Tuesday, May 23, 2017

Five dramatic books about space-faring history

Jeffrey Kluger's latest book is Apollo 8: The Thrilling Story of the First Mission to the Moon. One of his five favorite books that make epic drama out of space-faring history, as shared at Tor.com:
The Martian by Andy Weir

True, this isn’t based in history, but it reads like it could be. There are, so the thinking goes, only a few basic plots: comedy, tragedy, rebirth, romance, voyage and return, warfare, rags to riches. But there are sub-categories too, and in the “voyage and return” column, include the tale of the castaway. The storyline is so appealing because the survival tale is magnified by the lone person’s awful solitude. It was inevitable that eventually the person who was cast away would be cast away in space—the idea was tried in the broadly awful 1964 film, Robinson Crusoe on Mars, which relied on scale and flash to achieve its execrable results. Weir’s book is the utter opposite—precise, detailed, almost pointillistic. And yet from that fine, dot-at-a-time writing comes a roaring, churning story. Weir’s writing is the literary equivalent of nuclear fuel: compact, seemingly spare, and improbably powerful.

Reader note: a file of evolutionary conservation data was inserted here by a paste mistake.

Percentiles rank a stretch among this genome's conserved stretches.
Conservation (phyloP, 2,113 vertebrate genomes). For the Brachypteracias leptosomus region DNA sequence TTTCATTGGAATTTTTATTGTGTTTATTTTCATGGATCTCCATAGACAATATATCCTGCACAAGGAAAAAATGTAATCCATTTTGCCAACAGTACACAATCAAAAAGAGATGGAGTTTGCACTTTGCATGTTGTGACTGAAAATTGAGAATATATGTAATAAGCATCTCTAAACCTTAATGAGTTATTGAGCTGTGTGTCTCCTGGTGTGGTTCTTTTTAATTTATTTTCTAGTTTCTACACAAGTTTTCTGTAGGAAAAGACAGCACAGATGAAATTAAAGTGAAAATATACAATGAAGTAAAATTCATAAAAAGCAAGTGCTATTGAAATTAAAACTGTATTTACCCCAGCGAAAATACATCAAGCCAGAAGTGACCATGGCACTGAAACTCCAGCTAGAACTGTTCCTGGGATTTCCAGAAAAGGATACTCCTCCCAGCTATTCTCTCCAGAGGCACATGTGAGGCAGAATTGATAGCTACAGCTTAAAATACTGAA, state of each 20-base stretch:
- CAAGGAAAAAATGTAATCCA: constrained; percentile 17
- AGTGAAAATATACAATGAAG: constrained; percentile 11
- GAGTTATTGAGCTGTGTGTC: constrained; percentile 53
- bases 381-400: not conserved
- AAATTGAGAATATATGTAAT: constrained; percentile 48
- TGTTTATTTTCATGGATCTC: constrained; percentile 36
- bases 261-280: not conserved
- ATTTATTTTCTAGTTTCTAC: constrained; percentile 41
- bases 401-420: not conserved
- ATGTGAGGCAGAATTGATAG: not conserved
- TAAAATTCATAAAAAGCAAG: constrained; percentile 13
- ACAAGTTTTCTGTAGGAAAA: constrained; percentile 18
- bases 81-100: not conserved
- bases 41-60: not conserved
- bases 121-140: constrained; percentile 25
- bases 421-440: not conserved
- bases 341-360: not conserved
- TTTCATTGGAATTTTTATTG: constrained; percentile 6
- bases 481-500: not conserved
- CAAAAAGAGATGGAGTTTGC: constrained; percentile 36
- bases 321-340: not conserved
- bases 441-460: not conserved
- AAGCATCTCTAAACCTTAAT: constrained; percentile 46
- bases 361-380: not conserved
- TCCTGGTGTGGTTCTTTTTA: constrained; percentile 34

Read about another entry on the list.

The Martian is among Elisabeth Delp's seven classic science fiction space odysseys, Alexandra Oliva's five novels that get important aspects of survival right, Jeff Somers's seven works of speculative fiction that don’t feel all that speculative and  five top sci-fi novels with plausible futuristic technology, Ernest Cline’s ten favorite SF novels, and James Mustich's five top books on visiting Mars.

--Marshal Zeringue